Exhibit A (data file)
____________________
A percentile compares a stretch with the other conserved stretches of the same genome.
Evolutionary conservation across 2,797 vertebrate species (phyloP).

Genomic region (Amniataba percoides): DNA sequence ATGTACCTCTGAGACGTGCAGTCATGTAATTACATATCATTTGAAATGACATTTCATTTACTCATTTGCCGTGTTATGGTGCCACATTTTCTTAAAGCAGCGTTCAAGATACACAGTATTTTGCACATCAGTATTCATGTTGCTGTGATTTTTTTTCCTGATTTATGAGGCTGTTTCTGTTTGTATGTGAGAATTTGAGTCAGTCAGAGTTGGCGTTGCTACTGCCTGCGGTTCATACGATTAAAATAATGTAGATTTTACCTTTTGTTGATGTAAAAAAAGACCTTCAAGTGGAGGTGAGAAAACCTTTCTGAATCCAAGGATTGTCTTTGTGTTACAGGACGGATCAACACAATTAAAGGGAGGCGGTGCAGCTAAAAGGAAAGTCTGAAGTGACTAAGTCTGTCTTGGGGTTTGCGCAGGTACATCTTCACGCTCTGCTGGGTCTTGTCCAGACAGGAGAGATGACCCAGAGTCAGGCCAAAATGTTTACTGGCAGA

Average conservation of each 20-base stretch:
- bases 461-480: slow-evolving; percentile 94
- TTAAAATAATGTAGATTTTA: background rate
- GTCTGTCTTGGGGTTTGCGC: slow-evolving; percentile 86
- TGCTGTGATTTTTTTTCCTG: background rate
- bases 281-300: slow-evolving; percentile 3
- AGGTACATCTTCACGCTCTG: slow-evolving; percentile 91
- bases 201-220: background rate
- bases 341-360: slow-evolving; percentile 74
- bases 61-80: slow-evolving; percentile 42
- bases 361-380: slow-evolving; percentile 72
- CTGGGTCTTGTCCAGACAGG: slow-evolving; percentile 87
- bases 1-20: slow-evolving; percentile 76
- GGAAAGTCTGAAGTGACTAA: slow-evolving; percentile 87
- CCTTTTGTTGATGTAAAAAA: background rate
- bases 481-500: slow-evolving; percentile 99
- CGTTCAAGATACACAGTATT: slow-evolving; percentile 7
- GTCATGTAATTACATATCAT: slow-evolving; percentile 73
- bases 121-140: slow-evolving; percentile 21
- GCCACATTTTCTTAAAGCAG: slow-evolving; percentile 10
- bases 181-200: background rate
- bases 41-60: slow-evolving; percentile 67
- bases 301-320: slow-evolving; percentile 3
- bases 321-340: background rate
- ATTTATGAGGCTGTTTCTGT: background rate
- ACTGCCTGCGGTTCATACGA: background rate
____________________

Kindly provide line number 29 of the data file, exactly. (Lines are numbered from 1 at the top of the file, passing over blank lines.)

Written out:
- ACTGCCTGCGGTTCATACGA: background rate